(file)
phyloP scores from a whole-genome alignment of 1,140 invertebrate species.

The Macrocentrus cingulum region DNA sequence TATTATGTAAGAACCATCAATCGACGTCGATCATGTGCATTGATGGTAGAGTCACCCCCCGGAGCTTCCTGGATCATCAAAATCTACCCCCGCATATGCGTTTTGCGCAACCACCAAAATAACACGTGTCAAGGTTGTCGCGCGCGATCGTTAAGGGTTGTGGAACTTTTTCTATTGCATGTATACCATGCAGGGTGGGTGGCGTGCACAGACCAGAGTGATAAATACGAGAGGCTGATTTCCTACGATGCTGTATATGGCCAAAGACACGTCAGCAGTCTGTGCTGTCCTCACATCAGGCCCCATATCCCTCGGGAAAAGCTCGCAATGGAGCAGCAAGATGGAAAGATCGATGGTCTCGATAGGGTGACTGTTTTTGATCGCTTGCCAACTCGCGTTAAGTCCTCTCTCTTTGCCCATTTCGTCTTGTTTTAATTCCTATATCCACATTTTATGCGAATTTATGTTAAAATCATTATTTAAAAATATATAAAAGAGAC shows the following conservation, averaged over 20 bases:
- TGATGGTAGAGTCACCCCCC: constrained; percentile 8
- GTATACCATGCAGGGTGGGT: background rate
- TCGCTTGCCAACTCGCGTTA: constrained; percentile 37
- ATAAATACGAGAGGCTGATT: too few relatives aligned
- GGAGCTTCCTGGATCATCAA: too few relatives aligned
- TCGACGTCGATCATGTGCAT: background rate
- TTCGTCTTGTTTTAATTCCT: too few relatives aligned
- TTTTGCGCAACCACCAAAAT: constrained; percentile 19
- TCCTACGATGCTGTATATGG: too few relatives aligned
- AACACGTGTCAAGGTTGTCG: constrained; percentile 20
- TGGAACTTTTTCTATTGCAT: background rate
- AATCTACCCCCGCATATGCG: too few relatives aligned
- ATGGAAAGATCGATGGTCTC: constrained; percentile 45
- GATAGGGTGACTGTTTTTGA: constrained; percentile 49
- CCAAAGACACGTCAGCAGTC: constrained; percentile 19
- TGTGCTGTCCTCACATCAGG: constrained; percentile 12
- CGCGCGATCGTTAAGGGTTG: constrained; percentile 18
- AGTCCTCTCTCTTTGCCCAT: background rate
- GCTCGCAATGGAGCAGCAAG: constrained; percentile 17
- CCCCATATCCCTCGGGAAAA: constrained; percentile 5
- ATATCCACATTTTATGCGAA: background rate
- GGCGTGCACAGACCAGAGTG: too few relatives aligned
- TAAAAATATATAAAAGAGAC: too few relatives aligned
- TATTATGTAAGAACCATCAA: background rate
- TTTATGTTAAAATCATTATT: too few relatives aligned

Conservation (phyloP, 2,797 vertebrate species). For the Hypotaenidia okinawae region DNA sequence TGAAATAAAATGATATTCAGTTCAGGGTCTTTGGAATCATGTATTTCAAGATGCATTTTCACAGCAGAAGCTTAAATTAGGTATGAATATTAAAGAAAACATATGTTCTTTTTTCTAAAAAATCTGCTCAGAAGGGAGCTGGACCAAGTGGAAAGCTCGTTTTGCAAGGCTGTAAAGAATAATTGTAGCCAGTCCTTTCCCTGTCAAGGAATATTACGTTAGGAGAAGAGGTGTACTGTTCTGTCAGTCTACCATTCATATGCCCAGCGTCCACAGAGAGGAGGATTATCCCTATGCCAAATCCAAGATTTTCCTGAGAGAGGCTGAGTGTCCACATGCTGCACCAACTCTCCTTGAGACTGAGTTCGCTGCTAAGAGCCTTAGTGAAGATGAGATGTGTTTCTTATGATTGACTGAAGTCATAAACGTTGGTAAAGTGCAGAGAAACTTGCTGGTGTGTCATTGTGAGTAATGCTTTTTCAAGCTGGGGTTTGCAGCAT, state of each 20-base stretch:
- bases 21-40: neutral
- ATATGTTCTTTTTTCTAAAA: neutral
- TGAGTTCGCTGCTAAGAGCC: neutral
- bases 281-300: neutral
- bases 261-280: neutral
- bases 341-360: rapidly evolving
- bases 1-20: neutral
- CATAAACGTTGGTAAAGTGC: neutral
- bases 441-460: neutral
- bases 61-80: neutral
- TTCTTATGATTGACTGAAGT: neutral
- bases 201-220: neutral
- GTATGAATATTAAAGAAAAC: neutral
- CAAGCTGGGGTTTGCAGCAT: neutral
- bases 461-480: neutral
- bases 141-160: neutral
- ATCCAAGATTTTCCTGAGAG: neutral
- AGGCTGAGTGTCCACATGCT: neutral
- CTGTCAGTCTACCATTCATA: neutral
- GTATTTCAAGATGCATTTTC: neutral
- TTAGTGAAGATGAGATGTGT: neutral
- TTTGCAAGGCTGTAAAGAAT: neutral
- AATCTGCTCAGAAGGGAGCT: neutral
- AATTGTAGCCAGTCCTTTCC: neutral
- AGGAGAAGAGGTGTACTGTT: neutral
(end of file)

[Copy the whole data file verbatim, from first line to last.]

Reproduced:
phyloP scores from a whole-genome alignment of 1,140 invertebrate species.

The Macrocentrus cingulum region DNA sequence TATTATGTAAGAACCATCAATCGACGTCGATCATGTGCATTGATGGTAGAGTCACCCCCCGGAGCTTCCTGGATCATCAAAATCTACCCCCGCATATGCGTTTTGCGCAACCACCAAAATAACACGTGTCAAGGTTGTCGCGCGCGATCGTTAAGGGTTGTGGAACTTTTTCTATTGCATGTATACCATGCAGGGTGGGTGGCGTGCACAGACCAGAGTGATAAATACGAGAGGCTGATTTCCTACGATGCTGTATATGGCCAAAGACACGTCAGCAGTCTGTGCTGTCCTCACATCAGGCCCCATATCCCTCGGGAAAAGCTCGCAATGGAGCAGCAAGATGGAAAGATCGATGGTCTCGATAGGGTGACTGTTTTTGATCGCTTGCCAACTCGCGTTAAGTCCTCTCTCTTTGCCCATTTCGTCTTGTTTTAATTCCTATATCCACATTTTATGCGAATTTATGTTAAAATCATTATTTAAAAATATATAAAAGAGAC shows the following conservation, averaged over 20 bases:
- TGATGGTAGAGTCACCCCCC: constrained; percentile 8
- GTATACCATGCAGGGTGGGT: background rate
- TCGCTTGCCAACTCGCGTTA: constrained; percentile 37
- ATAAATACGAGAGGCTGATT: too few relatives aligned
- GGAGCTTCCTGGATCATCAA: too few relatives aligned
- TCGACGTCGATCATGTGCAT: background rate
- TTCGTCTTGTTTTAATTCCT: too few relatives aligned
- TTTTGCGCAACCACCAAAAT: constrained; percentile 19
- TCCTACGATGCTGTATATGG: too few relatives aligned
- AACACGTGTCAAGGTTGTCG: constrained; percentile 20
- TGGAACTTTTTCTATTGCAT: background rate
- AATCTACCCCCGCATATGCG: too few relatives aligned
- ATGGAAAGATCGATGGTCTC: constrained; percentile 45
- GATAGGGTGACTGTTTTTGA: constrained; percentile 49
- CCAAAGACACGTCAGCAGTC: constrained; percentile 19
- TGTGCTGTCCTCACATCAGG: constrained; percentile 12
- CGCGCGATCGTTAAGGGTTG: constrained; percentile 18
- AGTCCTCTCTCTTTGCCCAT: background rate
- GCTCGCAATGGAGCAGCAAG: constrained; percentile 17
- CCCCATATCCCTCGGGAAAA: constrained; percentile 5
- ATATCCACATTTTATGCGAA: background rate
- GGCGTGCACAGACCAGAGTG: too few relatives aligned
- TAAAAATATATAAAAGAGAC: too few relatives aligned
- TATTATGTAAGAACCATCAA: background rate
- TTTATGTTAAAATCATTATT: too few relatives aligned

Conservation (phyloP, 2,797 vertebrate species). For the Hypotaenidia okinawae region DNA sequence TGAAATAAAATGATATTCAGTTCAGGGTCTTTGGAATCATGTATTTCAAGATGCATTTTCACAGCAGAAGCTTAAATTAGGTATGAATATTAAAGAAAACATATGTTCTTTTTTCTAAAAAATCTGCTCAGAAGGGAGCTGGACCAAGTGGAAAGCTCGTTTTGCAAGGCTGTAAAGAATAATTGTAGCCAGTCCTTTCCCTGTCAAGGAATATTACGTTAGGAGAAGAGGTGTACTGTTCTGTCAGTCTACCATTCATATGCCCAGCGTCCACAGAGAGGAGGATTATCCCTATGCCAAATCCAAGATTTTCCTGAGAGAGGCTGAGTGTCCACATGCTGCACCAACTCTCCTTGAGACTGAGTTCGCTGCTAAGAGCCTTAGTGAAGATGAGATGTGTTTCTTATGATTGACTGAAGTCATAAACGTTGGTAAAGTGCAGAGAAACTTGCTGGTGTGTCATTGTGAGTAATGCTTTTTCAAGCTGGGGTTTGCAGCAT, state of each 20-base stretch:
- bases 21-40: neutral
- ATATGTTCTTTTTTCTAAAA: neutral
- TGAGTTCGCTGCTAAGAGCC: neutral
- bases 281-300: neutral
- bases 261-280: neutral
- bases 341-360: rapidly evolving
- bases 1-20: neutral
- CATAAACGTTGGTAAAGTGC: neutral
- bases 441-460: neutral
- bases 61-80: neutral
- TTCTTATGATTGACTGAAGT: neutral
- bases 201-220: neutral
- GTATGAATATTAAAGAAAAC: neutral
- CAAGCTGGGGTTTGCAGCAT: neutral
- bases 461-480: neutral
- bases 141-160: neutral
- ATCCAAGATTTTCCTGAGAG: neutral
- AGGCTGAGTGTCCACATGCT: neutral
- CTGTCAGTCTACCATTCATA: neutral
- GTATTTCAAGATGCATTTTC: neutral
- TTAGTGAAGATGAGATGTGT: neutral
- TTTGCAAGGCTGTAAAGAAT: neutral
- AATCTGCTCAGAAGGGAGCT: neutral
- AATTGTAGCCAGTCCTTTCC: neutral
- AGGAGAAGAGGTGTACTGTT: neutral